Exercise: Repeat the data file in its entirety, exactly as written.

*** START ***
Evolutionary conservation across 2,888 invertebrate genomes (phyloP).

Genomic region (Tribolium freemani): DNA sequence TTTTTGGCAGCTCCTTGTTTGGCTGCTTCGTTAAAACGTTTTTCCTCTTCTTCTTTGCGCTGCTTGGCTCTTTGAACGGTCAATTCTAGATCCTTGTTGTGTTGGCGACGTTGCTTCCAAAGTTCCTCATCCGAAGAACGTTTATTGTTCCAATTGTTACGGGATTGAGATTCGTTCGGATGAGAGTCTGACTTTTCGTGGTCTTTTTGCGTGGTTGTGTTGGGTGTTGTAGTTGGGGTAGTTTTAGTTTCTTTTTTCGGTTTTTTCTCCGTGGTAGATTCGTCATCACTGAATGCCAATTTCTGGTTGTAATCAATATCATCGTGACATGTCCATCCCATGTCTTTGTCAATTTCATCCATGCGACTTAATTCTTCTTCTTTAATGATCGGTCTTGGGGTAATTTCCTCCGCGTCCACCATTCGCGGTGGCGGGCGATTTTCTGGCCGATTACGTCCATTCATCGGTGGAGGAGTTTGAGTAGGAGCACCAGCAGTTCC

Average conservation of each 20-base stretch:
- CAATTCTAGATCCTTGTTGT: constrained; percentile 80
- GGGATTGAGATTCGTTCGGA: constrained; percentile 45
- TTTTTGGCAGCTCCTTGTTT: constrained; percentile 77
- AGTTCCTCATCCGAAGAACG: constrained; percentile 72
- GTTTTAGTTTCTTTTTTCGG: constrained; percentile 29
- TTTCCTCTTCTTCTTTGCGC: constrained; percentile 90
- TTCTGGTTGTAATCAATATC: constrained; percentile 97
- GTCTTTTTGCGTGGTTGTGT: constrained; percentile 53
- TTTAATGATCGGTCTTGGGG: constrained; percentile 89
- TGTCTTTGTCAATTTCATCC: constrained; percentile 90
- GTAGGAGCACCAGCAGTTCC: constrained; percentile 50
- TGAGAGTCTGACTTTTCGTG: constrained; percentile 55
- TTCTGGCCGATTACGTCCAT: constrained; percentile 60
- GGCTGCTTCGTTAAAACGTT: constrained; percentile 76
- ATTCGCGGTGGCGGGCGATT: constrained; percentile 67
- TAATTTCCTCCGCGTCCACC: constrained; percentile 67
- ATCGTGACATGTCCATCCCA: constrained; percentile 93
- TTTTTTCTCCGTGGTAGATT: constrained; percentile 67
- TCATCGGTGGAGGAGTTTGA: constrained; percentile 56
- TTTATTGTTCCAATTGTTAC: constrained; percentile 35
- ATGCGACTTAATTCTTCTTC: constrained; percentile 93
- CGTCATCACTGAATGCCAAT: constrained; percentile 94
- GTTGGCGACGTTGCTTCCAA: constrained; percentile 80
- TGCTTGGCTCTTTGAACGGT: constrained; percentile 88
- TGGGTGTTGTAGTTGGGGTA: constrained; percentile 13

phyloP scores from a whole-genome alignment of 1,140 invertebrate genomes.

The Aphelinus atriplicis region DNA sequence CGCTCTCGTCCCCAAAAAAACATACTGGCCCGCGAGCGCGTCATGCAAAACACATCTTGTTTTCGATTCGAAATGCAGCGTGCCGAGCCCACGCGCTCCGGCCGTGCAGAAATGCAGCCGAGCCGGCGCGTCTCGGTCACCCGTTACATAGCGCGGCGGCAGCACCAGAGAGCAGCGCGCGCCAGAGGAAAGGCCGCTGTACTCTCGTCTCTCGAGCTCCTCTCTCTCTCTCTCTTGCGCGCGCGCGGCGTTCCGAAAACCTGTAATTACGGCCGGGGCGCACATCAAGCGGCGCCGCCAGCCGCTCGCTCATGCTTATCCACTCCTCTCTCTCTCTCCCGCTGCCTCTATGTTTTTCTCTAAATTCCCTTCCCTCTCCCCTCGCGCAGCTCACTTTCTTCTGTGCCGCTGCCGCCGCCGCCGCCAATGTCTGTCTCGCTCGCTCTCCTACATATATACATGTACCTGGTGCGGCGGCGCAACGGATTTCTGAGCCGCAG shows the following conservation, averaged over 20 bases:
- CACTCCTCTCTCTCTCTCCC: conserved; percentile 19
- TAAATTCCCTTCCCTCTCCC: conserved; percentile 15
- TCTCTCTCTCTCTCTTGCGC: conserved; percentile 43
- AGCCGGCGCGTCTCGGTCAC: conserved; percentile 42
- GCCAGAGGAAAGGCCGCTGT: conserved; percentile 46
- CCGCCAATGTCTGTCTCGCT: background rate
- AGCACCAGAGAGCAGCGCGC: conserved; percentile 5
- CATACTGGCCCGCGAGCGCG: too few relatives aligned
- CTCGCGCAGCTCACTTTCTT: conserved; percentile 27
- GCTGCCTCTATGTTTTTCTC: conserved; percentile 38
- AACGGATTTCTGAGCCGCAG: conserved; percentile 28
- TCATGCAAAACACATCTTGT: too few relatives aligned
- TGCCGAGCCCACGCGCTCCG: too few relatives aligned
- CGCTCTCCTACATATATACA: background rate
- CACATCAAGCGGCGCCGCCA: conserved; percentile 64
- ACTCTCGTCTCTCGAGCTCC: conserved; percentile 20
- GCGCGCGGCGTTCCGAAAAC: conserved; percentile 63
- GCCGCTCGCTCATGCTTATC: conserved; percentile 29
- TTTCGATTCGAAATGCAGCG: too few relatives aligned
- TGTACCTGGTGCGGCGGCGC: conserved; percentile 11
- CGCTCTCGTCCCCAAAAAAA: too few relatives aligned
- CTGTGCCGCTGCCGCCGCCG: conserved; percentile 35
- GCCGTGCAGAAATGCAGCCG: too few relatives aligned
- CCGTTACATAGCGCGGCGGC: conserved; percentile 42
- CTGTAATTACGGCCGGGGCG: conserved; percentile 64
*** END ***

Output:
Evolutionary conservation across 2,888 invertebrate genomes (phyloP).

Genomic region (Tribolium freemani): DNA sequence TTTTTGGCAGCTCCTTGTTTGGCTGCTTCGTTAAAACGTTTTTCCTCTTCTTCTTTGCGCTGCTTGGCTCTTTGAACGGTCAATTCTAGATCCTTGTTGTGTTGGCGACGTTGCTTCCAAAGTTCCTCATCCGAAGAACGTTTATTGTTCCAATTGTTACGGGATTGAGATTCGTTCGGATGAGAGTCTGACTTTTCGTGGTCTTTTTGCGTGGTTGTGTTGGGTGTTGTAGTTGGGGTAGTTTTAGTTTCTTTTTTCGGTTTTTTCTCCGTGGTAGATTCGTCATCACTGAATGCCAATTTCTGGTTGTAATCAATATCATCGTGACATGTCCATCCCATGTCTTTGTCAATTTCATCCATGCGACTTAATTCTTCTTCTTTAATGATCGGTCTTGGGGTAATTTCCTCCGCGTCCACCATTCGCGGTGGCGGGCGATTTTCTGGCCGATTACGTCCATTCATCGGTGGAGGAGTTTGAGTAGGAGCACCAGCAGTTCC

Average conservation of each 20-base stretch:
- CAATTCTAGATCCTTGTTGT: constrained; percentile 80
- GGGATTGAGATTCGTTCGGA: constrained; percentile 45
- TTTTTGGCAGCTCCTTGTTT: constrained; percentile 77
- AGTTCCTCATCCGAAGAACG: constrained; percentile 72
- GTTTTAGTTTCTTTTTTCGG: constrained; percentile 29
- TTTCCTCTTCTTCTTTGCGC: constrained; percentile 90
- TTCTGGTTGTAATCAATATC: constrained; percentile 97
- GTCTTTTTGCGTGGTTGTGT: constrained; percentile 53
- TTTAATGATCGGTCTTGGGG: constrained; percentile 89
- TGTCTTTGTCAATTTCATCC: constrained; percentile 90
- GTAGGAGCACCAGCAGTTCC: constrained; percentile 50
- TGAGAGTCTGACTTTTCGTG: constrained; percentile 55
- TTCTGGCCGATTACGTCCAT: constrained; percentile 60
- GGCTGCTTCGTTAAAACGTT: constrained; percentile 76
- ATTCGCGGTGGCGGGCGATT: constrained; percentile 67
- TAATTTCCTCCGCGTCCACC: constrained; percentile 67
- ATCGTGACATGTCCATCCCA: constrained; percentile 93
- TTTTTTCTCCGTGGTAGATT: constrained; percentile 67
- TCATCGGTGGAGGAGTTTGA: constrained; percentile 56
- TTTATTGTTCCAATTGTTAC: constrained; percentile 35
- ATGCGACTTAATTCTTCTTC: constrained; percentile 93
- CGTCATCACTGAATGCCAAT: constrained; percentile 94
- GTTGGCGACGTTGCTTCCAA: constrained; percentile 80
- TGCTTGGCTCTTTGAACGGT: constrained; percentile 88
- TGGGTGTTGTAGTTGGGGTA: constrained; percentile 13

phyloP scores from a whole-genome alignment of 1,140 invertebrate genomes.

The Aphelinus atriplicis region DNA sequence CGCTCTCGTCCCCAAAAAAACATACTGGCCCGCGAGCGCGTCATGCAAAACACATCTTGTTTTCGATTCGAAATGCAGCGTGCCGAGCCCACGCGCTCCGGCCGTGCAGAAATGCAGCCGAGCCGGCGCGTCTCGGTCACCCGTTACATAGCGCGGCGGCAGCACCAGAGAGCAGCGCGCGCCAGAGGAAAGGCCGCTGTACTCTCGTCTCTCGAGCTCCTCTCTCTCTCTCTCTTGCGCGCGCGCGGCGTTCCGAAAACCTGTAATTACGGCCGGGGCGCACATCAAGCGGCGCCGCCAGCCGCTCGCTCATGCTTATCCACTCCTCTCTCTCTCTCCCGCTGCCTCTATGTTTTTCTCTAAATTCCCTTCCCTCTCCCCTCGCGCAGCTCACTTTCTTCTGTGCCGCTGCCGCCGCCGCCGCCAATGTCTGTCTCGCTCGCTCTCCTACATATATACATGTACCTGGTGCGGCGGCGCAACGGATTTCTGAGCCGCAG shows the following conservation, averaged over 20 bases:
- CACTCCTCTCTCTCTCTCCC: conserved; percentile 19
- TAAATTCCCTTCCCTCTCCC: conserved; percentile 15
- TCTCTCTCTCTCTCTTGCGC: conserved; percentile 43
- AGCCGGCGCGTCTCGGTCAC: conserved; percentile 42
- GCCAGAGGAAAGGCCGCTGT: conserved; percentile 46
- CCGCCAATGTCTGTCTCGCT: background rate
- AGCACCAGAGAGCAGCGCGC: conserved; percentile 5
- CATACTGGCCCGCGAGCGCG: too few relatives aligned
- CTCGCGCAGCTCACTTTCTT: conserved; percentile 27
- GCTGCCTCTATGTTTTTCTC: conserved; percentile 38
- AACGGATTTCTGAGCCGCAG: conserved; percentile 28
- TCATGCAAAACACATCTTGT: too few relatives aligned
- TGCCGAGCCCACGCGCTCCG: too few relatives aligned
- CGCTCTCCTACATATATACA: background rate
- CACATCAAGCGGCGCCGCCA: conserved; percentile 64
- ACTCTCGTCTCTCGAGCTCC: conserved; percentile 20
- GCGCGCGGCGTTCCGAAAAC: conserved; percentile 63
- GCCGCTCGCTCATGCTTATC: conserved; percentile 29
- TTTCGATTCGAAATGCAGCG: too few relatives aligned
- TGTACCTGGTGCGGCGGCGC: conserved; percentile 11
- CGCTCTCGTCCCCAAAAAAA: too few relatives aligned
- CTGTGCCGCTGCCGCCGCCG: conserved; percentile 35
- GCCGTGCAGAAATGCAGCCG: too few relatives aligned
- CCGTTACATAGCGCGGCGGC: conserved; percentile 42
- CTGTAATTACGGCCGGGGCG: conserved; percentile 64